Steering retail through the omnichannel revolution

Morgan Whitney shares her insights on growing an omnichannel business as Indochino changes the customer experience game.

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EY Alum Erin Godard
Morgan (Hartley) Whitney
CFO, Indochino
EY Vancouver, 2005-2008

In recent years, the retail industry has witnessed its share of disruption, a trend that some high-profile brands have not survived. But a new generation of retailers is resonating with shoppers, mixing digital business strategies with brick-and-mortar success and a willingness to be bold. Few know this better than EY alum Morgan Whitney, Chief Financial Officer at Vancouver-based Indochino. The specialty menswear retailer launched in 2007 as an online store, but now finds itself undertaking a massive showroom expansion across North America.

 

QHow are you supporting your business as it opens locations across North America?

In an increasingly information-abundant world, the CFO has become the shepherd of data and I’m fortunate to have a team of data architects to support me as we grow our experiential showroom network offline.

It is with a rigorous approach to information analysis that we know that traditional retail metrics such as sales per square foot are no longer relevant because they place all the emphasis on the initial in-store transaction and not on the multichannel effect over time. For example, we know that many of our customers browse fabrics and get measured in store before ordering online at their convenience.

Finance plays a critical role in assessing the true effectiveness of retail in an omnichannel business by questioning traditional reporting frameworks, challenging the benchmarks that we need and enrolling stakeholders in these changes.

QWhat steps are you taking to optimize your supply chain? How else can you reduce costs or find more efficiency in your processes?

At Indochino, we’re continuously innovating and looking at new ways to perfect not only the end product but the entire customer experience cycle. We’ve set a new standard in apparel through personalization and fit and our next challenge will be to reduce the time it takes from the moment when our customers order to the moment it gets delivered to their doorstep. Last year we reduced our delivery promise from four weeks to three weeks and our next goal is to offer a custom garment in two weeks or less.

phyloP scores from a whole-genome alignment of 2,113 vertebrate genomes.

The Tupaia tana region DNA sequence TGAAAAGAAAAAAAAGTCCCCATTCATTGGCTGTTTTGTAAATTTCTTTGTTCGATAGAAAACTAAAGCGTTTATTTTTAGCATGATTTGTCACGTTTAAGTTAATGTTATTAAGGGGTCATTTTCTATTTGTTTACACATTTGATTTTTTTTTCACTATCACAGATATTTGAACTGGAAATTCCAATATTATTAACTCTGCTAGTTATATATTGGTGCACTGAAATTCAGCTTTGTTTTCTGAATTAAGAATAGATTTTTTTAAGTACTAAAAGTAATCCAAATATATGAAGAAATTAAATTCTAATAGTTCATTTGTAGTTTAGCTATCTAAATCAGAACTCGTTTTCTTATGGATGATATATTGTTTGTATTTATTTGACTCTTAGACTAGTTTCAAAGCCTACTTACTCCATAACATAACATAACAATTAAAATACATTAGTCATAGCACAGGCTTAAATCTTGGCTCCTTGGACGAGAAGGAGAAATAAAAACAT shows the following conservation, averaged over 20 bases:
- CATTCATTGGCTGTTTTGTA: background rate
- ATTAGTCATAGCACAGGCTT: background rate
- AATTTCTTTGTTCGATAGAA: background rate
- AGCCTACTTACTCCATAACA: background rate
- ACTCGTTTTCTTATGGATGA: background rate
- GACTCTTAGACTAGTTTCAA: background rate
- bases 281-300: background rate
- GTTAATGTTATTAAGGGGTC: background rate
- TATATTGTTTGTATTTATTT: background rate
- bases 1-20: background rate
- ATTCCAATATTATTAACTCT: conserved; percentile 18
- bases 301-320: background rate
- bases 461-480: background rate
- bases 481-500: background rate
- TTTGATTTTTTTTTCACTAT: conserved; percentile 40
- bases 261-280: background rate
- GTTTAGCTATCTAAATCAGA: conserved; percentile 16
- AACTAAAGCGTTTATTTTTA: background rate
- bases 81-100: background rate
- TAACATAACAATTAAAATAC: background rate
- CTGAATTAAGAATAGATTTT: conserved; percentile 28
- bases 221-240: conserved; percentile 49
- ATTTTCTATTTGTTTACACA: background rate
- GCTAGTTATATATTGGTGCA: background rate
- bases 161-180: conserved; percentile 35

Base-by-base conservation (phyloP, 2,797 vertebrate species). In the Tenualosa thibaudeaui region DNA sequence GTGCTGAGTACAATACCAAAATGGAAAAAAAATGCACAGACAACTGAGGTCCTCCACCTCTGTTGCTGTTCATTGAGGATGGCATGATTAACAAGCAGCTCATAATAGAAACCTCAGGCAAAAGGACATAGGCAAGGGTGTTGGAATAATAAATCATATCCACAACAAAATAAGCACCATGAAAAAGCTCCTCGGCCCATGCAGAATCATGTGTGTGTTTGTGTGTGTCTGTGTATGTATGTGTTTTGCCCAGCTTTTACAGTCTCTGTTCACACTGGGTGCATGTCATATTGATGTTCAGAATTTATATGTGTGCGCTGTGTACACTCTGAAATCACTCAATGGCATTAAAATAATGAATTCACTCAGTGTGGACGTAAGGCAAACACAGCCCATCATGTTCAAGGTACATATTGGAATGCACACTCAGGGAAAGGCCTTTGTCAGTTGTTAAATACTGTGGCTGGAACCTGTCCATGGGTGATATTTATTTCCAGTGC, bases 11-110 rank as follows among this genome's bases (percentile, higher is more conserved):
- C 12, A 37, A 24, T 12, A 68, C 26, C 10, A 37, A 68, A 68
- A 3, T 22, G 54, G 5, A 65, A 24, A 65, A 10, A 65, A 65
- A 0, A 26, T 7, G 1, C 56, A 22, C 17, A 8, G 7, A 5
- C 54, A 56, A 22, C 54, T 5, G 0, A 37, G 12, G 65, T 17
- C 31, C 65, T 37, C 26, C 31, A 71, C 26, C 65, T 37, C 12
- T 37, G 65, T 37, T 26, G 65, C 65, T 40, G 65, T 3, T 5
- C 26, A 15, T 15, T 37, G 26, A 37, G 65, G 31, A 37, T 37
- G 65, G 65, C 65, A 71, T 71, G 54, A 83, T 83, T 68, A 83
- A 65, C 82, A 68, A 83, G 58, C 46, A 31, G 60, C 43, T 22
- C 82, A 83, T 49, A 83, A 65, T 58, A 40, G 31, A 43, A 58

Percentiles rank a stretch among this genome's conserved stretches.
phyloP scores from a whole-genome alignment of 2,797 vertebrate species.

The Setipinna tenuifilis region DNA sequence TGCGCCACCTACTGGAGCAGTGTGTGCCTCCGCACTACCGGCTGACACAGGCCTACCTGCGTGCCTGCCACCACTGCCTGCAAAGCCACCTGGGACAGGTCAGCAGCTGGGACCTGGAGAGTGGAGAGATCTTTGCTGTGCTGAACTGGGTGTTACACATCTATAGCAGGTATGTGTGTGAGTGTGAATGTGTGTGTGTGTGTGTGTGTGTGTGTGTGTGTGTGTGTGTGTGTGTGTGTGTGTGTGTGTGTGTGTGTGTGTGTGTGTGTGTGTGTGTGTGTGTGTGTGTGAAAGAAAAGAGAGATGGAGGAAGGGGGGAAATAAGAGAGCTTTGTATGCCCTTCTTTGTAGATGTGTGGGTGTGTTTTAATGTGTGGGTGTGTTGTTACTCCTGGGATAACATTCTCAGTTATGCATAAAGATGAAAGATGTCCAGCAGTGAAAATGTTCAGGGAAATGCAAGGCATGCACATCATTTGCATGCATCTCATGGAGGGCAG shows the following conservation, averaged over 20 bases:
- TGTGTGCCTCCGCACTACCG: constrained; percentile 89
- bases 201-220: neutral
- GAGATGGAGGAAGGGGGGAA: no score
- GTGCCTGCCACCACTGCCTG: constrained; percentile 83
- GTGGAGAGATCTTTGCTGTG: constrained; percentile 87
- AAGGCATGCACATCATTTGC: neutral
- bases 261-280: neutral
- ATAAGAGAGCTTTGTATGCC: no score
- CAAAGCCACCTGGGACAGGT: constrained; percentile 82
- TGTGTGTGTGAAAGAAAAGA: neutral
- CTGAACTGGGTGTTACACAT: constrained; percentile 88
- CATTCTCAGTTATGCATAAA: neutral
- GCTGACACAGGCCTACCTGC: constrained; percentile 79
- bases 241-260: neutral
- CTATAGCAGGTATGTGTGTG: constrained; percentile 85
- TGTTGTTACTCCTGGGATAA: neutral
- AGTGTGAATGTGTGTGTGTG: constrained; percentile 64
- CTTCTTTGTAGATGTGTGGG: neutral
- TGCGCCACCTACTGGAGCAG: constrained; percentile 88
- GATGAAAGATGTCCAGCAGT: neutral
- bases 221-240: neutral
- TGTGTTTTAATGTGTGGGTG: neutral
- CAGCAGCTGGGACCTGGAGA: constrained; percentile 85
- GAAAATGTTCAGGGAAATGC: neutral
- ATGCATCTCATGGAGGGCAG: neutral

QTo what extent are you taking advantage of robotic process automation (RPA) technology?

In today’s retail landscape, customers have never had so much choice. They demand the very newest and best products and retail experiences that truly surprise and delight—and they are willing to hand over information about themselves so that we can deliver this.

In order to stay relevant and continue to disrupt, we have to predict what it is that our customers will find exceptional. This means investing in new technology, whether that’s through internal resources or intelligent partnerships. We have very progressive partners who are already doing the groundwork of robotics in the manufacturing process. The newest trends including RPA, AI, VR and blockchain are already on our doorstep so it’s vital that we continuously innovate in order to stay ahead of the curve.

QWhat impact will blockchain have on your industry and your operations?

We work with a manufacturing partner in China so, for us, the biggest benefit of blockchain will be to eliminate the hurdles of doing business overseas by simplifying and speeding up cross-border payments.

QWhat’s next for your business?

We’re focused on growing the business on an omnichannel level. We’re continuing to expand into new markets and extend our presence in current markets, with as many as 18 showrooms opening this year across North America.